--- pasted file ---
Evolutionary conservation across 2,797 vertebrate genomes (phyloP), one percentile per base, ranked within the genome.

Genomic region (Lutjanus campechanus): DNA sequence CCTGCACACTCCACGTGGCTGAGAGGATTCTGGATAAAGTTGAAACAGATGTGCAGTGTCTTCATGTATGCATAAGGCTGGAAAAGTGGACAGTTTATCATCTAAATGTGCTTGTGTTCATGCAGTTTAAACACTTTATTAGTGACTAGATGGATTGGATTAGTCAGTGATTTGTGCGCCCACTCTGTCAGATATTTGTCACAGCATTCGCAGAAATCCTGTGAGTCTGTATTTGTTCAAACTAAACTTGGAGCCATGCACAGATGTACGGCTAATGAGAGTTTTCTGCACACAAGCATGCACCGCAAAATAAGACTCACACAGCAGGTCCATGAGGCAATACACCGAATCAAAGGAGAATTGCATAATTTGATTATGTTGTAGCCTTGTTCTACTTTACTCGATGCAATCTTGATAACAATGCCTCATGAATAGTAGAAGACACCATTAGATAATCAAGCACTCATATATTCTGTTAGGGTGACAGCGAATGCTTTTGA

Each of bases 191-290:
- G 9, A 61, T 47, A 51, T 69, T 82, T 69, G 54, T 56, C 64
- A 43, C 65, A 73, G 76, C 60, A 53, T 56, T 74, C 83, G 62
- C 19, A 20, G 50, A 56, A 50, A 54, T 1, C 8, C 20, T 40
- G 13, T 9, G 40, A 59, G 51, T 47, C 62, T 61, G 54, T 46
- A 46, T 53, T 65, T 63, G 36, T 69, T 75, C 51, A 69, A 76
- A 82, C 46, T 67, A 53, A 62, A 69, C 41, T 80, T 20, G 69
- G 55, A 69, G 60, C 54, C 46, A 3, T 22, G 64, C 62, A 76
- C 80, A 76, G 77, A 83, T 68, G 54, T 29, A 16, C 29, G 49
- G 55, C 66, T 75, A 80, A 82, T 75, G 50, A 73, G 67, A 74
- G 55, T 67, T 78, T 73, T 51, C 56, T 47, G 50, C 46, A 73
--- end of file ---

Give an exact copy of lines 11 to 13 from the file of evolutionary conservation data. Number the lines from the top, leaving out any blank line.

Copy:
- C 80, A 76, G 77, A 83, T 68, G 54, T 29, A 16, C 29, G 49
- G 55, C 66, T 75, A 80, A 82, T 75, G 50, A 73, G 67, A 74
- G 55, T 67, T 78, T 73, T 51, C 56, T 47, G 50, C 46, A 73